According to Rentcafe, the cost of living in Arizona is 6% higher than the national average. Housing is 20% higher than the national average, and utilities are 2% lower.

Bankrate says the median price of a house in Arizona is down slightly over the national at $436,000, and  the average rental cost is $1,619, which is less than the national median.

Filling up your vehicle with gas will cost you more in Arizona. The state has unique fuel requirements to meet air quality regulations, making gasoline more expensive.

Phoenix prices even topped Los Angeles’s for the first time in years last Spring when the average price per gallon was $5.

#6 Con: Poor Walkability

While there are bike lanes on some roads, getting around Arizona cities are dangerous – whether you’re walking or on a bicycle.

In fact, a study by the Governor’s Highway Safety Association showed that Arizona is one of the most deadly states when it comes to pedestrians.

Since 2010, pedestrian deaths have increased 77%, compared to a 25% increase for all other traffic related deaths, according to the report.

It is tough to live in Arizona without owning a car.


Is Arizona a Good Place to Live?

Yes! It’s sunny 300 days a year, the economy continues to grow, and within five hours you can be at the beach, Las Vegas, or the Grand Canyon.

There’s something about the sun, coupled with the mountains, desert plants, and breathtaking sunsets that almost makes you feel like you’re on vacation all year around.

Eight months of fabulous weather makes up for the heat in the summer. Be like the native Arizonans, and take trips to San Diego in summertime.

Is Arizona a Safe State?

Yes! Arizona’s crime rates are consistently declining which gives it a reputation as a safe place to live.

No place is crime-free, but Arizona’s violent crime rate has had a 46% decrease year over year, while the property crime rate has had a 35% decrease.

Both of these rates are notably lower than the national averages. Arizona’s safety can be attributed to various factors, including effective law enforcement, strong community engagement, and diverse living options.

Is Arizona a Good Place to Raise Kids?

Absolutely! Eight months of good weather means kids can be involved in all kinds of outdoor activities almost all year long.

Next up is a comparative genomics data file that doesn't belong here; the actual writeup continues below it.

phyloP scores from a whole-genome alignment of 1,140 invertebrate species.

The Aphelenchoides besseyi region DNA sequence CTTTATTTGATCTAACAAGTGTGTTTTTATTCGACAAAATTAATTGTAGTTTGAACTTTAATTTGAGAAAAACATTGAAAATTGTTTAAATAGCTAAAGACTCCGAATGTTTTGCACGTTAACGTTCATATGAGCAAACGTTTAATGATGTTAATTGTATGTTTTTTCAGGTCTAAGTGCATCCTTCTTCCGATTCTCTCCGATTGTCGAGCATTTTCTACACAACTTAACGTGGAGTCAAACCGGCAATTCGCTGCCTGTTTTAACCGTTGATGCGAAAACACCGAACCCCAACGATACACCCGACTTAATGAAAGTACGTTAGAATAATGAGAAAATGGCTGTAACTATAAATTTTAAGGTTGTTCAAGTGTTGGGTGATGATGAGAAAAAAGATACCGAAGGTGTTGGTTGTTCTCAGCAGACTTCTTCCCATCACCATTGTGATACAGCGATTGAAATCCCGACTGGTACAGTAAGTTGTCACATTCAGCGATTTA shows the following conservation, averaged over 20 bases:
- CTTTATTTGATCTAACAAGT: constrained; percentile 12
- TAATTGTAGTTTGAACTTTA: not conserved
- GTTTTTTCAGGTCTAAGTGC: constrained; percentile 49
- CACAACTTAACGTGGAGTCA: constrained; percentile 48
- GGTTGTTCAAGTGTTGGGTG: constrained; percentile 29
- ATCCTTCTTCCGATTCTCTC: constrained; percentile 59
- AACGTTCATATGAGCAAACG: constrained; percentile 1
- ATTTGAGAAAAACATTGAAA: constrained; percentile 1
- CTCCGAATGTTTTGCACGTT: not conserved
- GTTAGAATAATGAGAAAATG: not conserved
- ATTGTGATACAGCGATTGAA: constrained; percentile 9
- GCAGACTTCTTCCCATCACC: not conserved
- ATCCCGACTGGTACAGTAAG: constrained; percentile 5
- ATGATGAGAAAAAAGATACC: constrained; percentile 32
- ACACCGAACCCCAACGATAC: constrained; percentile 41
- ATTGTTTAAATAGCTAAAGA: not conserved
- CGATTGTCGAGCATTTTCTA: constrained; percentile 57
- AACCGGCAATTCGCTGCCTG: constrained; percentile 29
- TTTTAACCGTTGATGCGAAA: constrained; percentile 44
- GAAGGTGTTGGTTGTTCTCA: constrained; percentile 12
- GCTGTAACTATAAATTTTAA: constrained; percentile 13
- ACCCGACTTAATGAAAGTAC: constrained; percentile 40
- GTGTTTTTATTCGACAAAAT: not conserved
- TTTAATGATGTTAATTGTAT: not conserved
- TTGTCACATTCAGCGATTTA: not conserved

Besides public and charter schools, kids can attend private schools through several voucher programs.

Is Arizona a Good Place to Meet New People?

Yes! Since so many new people are moving to Arizona each year, it’s easy to meet new people. A common way is through groups, like Meetup, that cater to your interests.

Whether it’s hiking, a book club, or wine tasting, a group is a great way to meet people.

Of course you can meet people through work. In my first two years in Phoenix as an entrepreneur, I worked out of one of the many coworking spaces in Phoenix. I became close friends with several people I met there.

Is Arizona a Good Place to Retire?

Of course! You’ll find retired people all over the area, but most are in the suburbs or in Scottsdale.

There’s lots to do and having the time when you’re retired will allow you to choose your favorite activities. World-class medical facilities, such as Mayo, are located here. Plus, there are many volunteer opportunities if you want to give back your time and talent.

Is It Expensive to Live in Arizona?

No. Unless you’re moving here from a small town in the midwest or south, Arizona is likely to be significantly cheaper than where you currently live.

It’s not as cheap as it once was, but still remains affordable for most.

How Much Money Do You Need to Live Comfortably in Arizona?

According to new data from SmartAsset, Phoenix ranks 14th out of the 25 largest metropolitan areas when it comes to the highest salary required to live what’s considered “comfortably.”

The data shows a single person would need an average income of about $65,670 after taxes.

Short Conclusion

I’ve lived in several cities in the Mid-Atlantic, as well as in Texas. Arizona, and Phoenix specifically, is by far the most pleasant place to live.

I never tire of the gorgeous sunsets. Hiking has made me appreciate the diversity of the desert. 

I love that you can drive two hours and be in Flagstaff, Sedona, or the Coconino National Forest which has the largest collection of ponderosa pines in the country. 

People are friendly here, and it hasn’t been difficult to meet new people and make friends.

The summers are hard. But, then again, all my winter coats are still packed up, and I only take them out when I head north to Utah or back to New York for a visit.

I do what everybody else does, and stay inside in July and August.

For me, the pros outweigh the negatives, and I remain firmly in Arizona.